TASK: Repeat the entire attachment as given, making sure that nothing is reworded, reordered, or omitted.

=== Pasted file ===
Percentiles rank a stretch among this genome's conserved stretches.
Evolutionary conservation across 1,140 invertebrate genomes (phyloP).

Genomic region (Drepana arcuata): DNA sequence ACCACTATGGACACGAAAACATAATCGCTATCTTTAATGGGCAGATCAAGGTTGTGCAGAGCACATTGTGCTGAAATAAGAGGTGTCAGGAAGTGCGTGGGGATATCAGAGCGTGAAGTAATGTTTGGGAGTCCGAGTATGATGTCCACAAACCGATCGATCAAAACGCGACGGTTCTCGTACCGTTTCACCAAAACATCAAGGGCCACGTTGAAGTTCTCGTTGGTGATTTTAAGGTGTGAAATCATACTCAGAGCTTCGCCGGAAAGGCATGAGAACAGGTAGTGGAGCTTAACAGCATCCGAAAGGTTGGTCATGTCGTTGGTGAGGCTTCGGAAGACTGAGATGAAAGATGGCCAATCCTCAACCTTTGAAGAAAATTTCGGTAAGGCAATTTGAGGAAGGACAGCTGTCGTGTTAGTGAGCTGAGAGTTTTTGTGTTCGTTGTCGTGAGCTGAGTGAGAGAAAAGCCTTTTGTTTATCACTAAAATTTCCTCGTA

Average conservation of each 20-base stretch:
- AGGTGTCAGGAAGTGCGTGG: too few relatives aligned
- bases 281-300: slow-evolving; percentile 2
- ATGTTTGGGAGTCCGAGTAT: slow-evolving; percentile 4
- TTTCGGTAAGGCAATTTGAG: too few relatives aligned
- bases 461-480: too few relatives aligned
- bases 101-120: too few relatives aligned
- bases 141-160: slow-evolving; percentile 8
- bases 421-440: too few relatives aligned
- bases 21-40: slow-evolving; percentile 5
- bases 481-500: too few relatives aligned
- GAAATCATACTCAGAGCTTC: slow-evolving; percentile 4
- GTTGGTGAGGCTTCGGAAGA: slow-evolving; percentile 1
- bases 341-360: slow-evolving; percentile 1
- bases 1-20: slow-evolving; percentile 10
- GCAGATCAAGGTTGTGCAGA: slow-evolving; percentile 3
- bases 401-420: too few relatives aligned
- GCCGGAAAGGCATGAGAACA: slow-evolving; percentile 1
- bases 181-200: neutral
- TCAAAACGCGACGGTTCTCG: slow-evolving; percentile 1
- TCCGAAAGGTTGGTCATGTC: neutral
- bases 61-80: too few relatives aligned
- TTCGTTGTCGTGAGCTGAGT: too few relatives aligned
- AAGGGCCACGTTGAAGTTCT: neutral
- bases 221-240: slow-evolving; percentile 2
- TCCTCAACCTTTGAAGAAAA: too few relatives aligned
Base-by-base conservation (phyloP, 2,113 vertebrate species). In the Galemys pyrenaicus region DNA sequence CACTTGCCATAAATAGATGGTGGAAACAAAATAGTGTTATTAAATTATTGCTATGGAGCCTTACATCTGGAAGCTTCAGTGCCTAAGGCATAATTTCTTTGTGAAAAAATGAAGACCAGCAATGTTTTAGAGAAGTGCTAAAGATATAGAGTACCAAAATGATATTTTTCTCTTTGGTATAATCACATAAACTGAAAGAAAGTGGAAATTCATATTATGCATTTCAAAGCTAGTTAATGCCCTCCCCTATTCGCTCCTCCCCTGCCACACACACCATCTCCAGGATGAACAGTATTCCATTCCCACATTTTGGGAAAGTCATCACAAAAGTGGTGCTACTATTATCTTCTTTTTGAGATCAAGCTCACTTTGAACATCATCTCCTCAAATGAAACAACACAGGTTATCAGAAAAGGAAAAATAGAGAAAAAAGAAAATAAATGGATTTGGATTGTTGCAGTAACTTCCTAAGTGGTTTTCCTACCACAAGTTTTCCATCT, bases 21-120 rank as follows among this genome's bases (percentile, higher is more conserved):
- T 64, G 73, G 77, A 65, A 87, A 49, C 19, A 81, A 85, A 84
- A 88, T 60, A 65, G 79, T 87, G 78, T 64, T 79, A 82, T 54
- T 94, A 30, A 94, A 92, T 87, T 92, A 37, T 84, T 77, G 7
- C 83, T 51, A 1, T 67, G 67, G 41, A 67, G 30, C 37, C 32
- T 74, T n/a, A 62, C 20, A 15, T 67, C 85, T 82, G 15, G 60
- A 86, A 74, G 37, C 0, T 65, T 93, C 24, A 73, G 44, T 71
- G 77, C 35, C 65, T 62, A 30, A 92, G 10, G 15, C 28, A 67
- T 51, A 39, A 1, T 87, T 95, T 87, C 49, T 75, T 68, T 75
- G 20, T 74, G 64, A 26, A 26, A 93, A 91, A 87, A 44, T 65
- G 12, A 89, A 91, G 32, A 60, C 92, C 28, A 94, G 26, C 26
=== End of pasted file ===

Percentiles rank a stretch among this genome's conserved stretches.
Evolutionary conservation across 1,140 invertebrate genomes (phyloP).

Genomic region (Drepana arcuata): DNA sequence ACCACTATGGACACGAAAACATAATCGCTATCTTTAATGGGCAGATCAAGGTTGTGCAGAGCACATTGTGCTGAAATAAGAGGTGTCAGGAAGTGCGTGGGGATATCAGAGCGTGAAGTAATGTTTGGGAGTCCGAGTATGATGTCCACAAACCGATCGATCAAAACGCGACGGTTCTCGTACCGTTTCACCAAAACATCAAGGGCCACGTTGAAGTTCTCGTTGGTGATTTTAAGGTGTGAAATCATACTCAGAGCTTCGCCGGAAAGGCATGAGAACAGGTAGTGGAGCTTAACAGCATCCGAAAGGTTGGTCATGTCGTTGGTGAGGCTTCGGAAGACTGAGATGAAAGATGGCCAATCCTCAACCTTTGAAGAAAATTTCGGTAAGGCAATTTGAGGAAGGACAGCTGTCGTGTTAGTGAGCTGAGAGTTTTTGTGTTCGTTGTCGTGAGCTGAGTGAGAGAAAAGCCTTTTGTTTATCACTAAAATTTCCTCGTA

Average conservation of each 20-base stretch:
- AGGTGTCAGGAAGTGCGTGG: too few relatives aligned
- bases 281-300: slow-evolving; percentile 2
- ATGTTTGGGAGTCCGAGTAT: slow-evolving; percentile 4
- TTTCGGTAAGGCAATTTGAG: too few relatives aligned
- bases 461-480: too few relatives aligned
- bases 101-120: too few relatives aligned
- bases 141-160: slow-evolving; percentile 8
- bases 421-440: too few relatives aligned
- bases 21-40: slow-evolving; percentile 5
- bases 481-500: too few relatives aligned
- GAAATCATACTCAGAGCTTC: slow-evolving; percentile 4
- GTTGGTGAGGCTTCGGAAGA: slow-evolving; percentile 1
- bases 341-360: slow-evolving; percentile 1
- bases 1-20: slow-evolving; percentile 10
- GCAGATCAAGGTTGTGCAGA: slow-evolving; percentile 3
- bases 401-420: too few relatives aligned
- GCCGGAAAGGCATGAGAACA: slow-evolving; percentile 1
- bases 181-200: neutral
- TCAAAACGCGACGGTTCTCG: slow-evolving; percentile 1
- TCCGAAAGGTTGGTCATGTC: neutral
- bases 61-80: too few relatives aligned
- TTCGTTGTCGTGAGCTGAGT: too few relatives aligned
- AAGGGCCACGTTGAAGTTCT: neutral
- bases 221-240: slow-evolving; percentile 2
- TCCTCAACCTTTGAAGAAAA: too few relatives aligned
Base-by-base conservation (phyloP, 2,113 vertebrate species). In the Galemys pyrenaicus region DNA sequence CACTTGCCATAAATAGATGGTGGAAACAAAATAGTGTTATTAAATTATTGCTATGGAGCCTTACATCTGGAAGCTTCAGTGCCTAAGGCATAATTTCTTTGTGAAAAAATGAAGACCAGCAATGTTTTAGAGAAGTGCTAAAGATATAGAGTACCAAAATGATATTTTTCTCTTTGGTATAATCACATAAACTGAAAGAAAGTGGAAATTCATATTATGCATTTCAAAGCTAGTTAATGCCCTCCCCTATTCGCTCCTCCCCTGCCACACACACCATCTCCAGGATGAACAGTATTCCATTCCCACATTTTGGGAAAGTCATCACAAAAGTGGTGCTACTATTATCTTCTTTTTGAGATCAAGCTCACTTTGAACATCATCTCCTCAAATGAAACAACACAGGTTATCAGAAAAGGAAAAATAGAGAAAAAAGAAAATAAATGGATTTGGATTGTTGCAGTAACTTCCTAAGTGGTTTTCCTACCACAAGTTTTCCATCT, bases 21-120 rank as follows among this genome's bases (percentile, higher is more conserved):
- T 64, G 73, G 77, A 65, A 87, A 49, C 19, A 81, A 85, A 84
- A 88, T 60, A 65, G 79, T 87, G 78, T 64, T 79, A 82, T 54
- T 94, A 30, A 94, A 92, T 87, T 92, A 37, T 84, T 77, G 7
- C 83, T 51, A 1, T 67, G 67, G 41, A 67, G 30, C 37, C 32
- T 74, T n/a, A 62, C 20, A 15, T 67, C 85, T 82, G 15, G 60
- A 86, A 74, G 37, C 0, T 65, T 93, C 24, A 73, G 44, T 71
- G 77, C 35, C 65, T 62, A 30, A 92, G 10, G 15, C 28, A 67
- T 51, A 39, A 1, T 87, T 95, T 87, C 49, T 75, T 68, T 75
- G 20, T 74, G 64, A 26, A 26, A 93, A 91, A 87, A 44, T 65
- G 12, A 89, A 91, G 32, A 60, C 92, C 28, A 94, G 26, C 26